Updated: Nov 11, 2019
Nominee #7 - Poltergeist (1982)
A family and their home are targeted by demonic entities, specifically interested in their youngest child.Director: Tobe Hooper Writers: Steven Spielberg (screenplay), Michael Grais (screenplay) Stars: JoBeth Williams, Heather O'Rourke, Craig T. Nelson
TV sets were never the same again. Just as Jaws scared people out of the water, Poltergeist (1982) ensured people never looked at their televisions without feeling a little creepy sensation run down their spines. Spielberg took his own fears of a tree outside his window and of clowns and gave them starring roles in this horror classic. Tobe Hooper gets official credit as the Director but this is a Spielberg film all the way and his handprints are all over it.
The journey from playfulness - spoons bending, chairs in a pyramid, shelves shutting - to terror is so gradual; it’s like a laugh that turns into a scream.
The movie starts off innocuously enough with a typical everyday family we can identify with, whose home is abruptly visited by strange phenomena. The reaction begins with amusement, but as the visitation gets more terrifying in its antics, the family is swept into despair when their daughter is sucked in through the TV set into a portal of horror.
The journey from playfulness - spoons bending, chairs in a pyramid, shelves shutting - to terror is so gradual, it’s like a laugh that turns into a scream. The movie tightens it’s vice like grip as sequence after sequence lifts the terror quotient to the next level.The special effects manage to chill even though they didn’t have the benefit of today’s CGI and that is the strength of the movie. A great plot, well drawn characters and the tension of the beast that underlines the whole movie.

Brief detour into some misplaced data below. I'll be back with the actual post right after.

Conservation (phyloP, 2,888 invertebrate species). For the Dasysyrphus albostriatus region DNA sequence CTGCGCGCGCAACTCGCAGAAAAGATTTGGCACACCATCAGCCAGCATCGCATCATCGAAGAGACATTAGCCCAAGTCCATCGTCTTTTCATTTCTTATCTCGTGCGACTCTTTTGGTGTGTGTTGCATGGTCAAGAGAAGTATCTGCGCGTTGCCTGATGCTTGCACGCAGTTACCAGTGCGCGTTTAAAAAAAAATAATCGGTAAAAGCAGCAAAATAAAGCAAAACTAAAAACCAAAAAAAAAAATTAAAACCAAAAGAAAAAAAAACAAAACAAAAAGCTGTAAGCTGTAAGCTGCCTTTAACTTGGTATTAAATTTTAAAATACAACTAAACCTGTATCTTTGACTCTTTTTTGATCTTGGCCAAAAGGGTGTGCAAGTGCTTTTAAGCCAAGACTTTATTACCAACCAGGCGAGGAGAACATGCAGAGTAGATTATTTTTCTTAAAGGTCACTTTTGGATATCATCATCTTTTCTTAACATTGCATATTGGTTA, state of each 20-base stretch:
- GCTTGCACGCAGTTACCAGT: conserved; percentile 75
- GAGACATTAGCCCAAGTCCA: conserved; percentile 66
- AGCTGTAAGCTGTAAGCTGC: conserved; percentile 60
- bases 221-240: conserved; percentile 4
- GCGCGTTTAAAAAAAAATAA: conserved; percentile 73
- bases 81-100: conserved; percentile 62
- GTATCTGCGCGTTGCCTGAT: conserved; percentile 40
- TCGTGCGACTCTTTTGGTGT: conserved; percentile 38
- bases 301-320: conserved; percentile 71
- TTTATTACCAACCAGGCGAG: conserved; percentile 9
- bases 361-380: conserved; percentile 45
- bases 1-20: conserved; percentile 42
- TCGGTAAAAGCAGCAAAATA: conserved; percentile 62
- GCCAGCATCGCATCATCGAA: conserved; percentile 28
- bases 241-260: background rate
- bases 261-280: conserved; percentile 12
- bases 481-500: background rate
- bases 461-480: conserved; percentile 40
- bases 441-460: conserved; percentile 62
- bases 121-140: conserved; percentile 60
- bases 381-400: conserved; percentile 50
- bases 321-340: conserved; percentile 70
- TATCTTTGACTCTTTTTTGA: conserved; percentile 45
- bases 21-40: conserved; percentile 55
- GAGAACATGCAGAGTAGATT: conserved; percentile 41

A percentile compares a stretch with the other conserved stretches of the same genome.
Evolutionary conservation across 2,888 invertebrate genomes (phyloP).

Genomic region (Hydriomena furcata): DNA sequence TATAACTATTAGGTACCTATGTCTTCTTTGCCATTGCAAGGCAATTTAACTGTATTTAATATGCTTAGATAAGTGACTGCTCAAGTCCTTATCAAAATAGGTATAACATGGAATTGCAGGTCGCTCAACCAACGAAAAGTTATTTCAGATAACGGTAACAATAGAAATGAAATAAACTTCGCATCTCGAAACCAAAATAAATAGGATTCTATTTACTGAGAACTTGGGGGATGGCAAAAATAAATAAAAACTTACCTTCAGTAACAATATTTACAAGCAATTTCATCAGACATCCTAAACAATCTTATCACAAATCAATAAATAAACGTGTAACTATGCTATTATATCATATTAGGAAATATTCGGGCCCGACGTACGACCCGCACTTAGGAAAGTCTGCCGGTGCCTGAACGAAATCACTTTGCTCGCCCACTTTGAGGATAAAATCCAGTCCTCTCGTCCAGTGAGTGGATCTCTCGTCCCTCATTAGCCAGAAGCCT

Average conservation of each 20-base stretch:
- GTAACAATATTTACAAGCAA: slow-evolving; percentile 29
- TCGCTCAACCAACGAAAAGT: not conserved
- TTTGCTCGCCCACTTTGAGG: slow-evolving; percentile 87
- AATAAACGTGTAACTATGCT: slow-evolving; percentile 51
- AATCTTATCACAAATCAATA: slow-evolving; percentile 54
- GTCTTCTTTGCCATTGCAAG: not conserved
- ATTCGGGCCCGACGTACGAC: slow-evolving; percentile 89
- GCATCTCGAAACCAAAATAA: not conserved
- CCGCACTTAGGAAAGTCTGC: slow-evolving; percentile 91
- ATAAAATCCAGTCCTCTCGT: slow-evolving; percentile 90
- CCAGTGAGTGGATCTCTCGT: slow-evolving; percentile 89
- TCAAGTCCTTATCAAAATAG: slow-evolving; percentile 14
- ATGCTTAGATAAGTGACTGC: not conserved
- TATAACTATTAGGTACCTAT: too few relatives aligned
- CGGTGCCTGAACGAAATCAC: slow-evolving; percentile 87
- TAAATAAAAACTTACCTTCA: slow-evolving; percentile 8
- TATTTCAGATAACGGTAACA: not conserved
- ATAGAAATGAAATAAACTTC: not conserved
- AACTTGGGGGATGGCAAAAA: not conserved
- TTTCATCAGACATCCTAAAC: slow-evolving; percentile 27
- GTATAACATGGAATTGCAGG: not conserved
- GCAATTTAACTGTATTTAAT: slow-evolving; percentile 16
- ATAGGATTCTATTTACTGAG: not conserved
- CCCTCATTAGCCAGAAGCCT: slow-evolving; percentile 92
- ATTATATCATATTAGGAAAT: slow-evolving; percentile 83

Carol Ann played by Heather O’Rourke is at the centre of the plot. It is she the poltergeist chooses. Her vulnerability adds to the sheer helpfulness that the family and we, as the audience, feel. Craig T Nelson playing Dad - Steve Freeling; JoBeth Williams playing Mum - Diane; Dominique Dunn playing the teenage sister - Dana; and Oliver Robbins playing the brother Robbie - all deliver a fabulous performance as the family thrust from normalcy to fighting for their lives and sanity. Zelda Rubinstein as the medium Tangina Barrons brings an other-worldly air to her character and becomes the family’s line of defence.
With a choice of relatively unknown actors, Spielberg and Hooper keep the focus on the plot and the horror unfolding. Jerry Goldsmith came up with a memorable score ( he also did the music for The Omen (1976)) and the editing by Spielberg favourite, Michael Kahn all work well together to make this a horror classic for the ages.
It’s hard to imagine that the touchy, feely E.T. (1982) and Poltergeist (1982) released within a week of each other from the same man’s imagination and creativity. As Spielberg put it: “If E.T. was a whisper, Poltergeist was a scream.”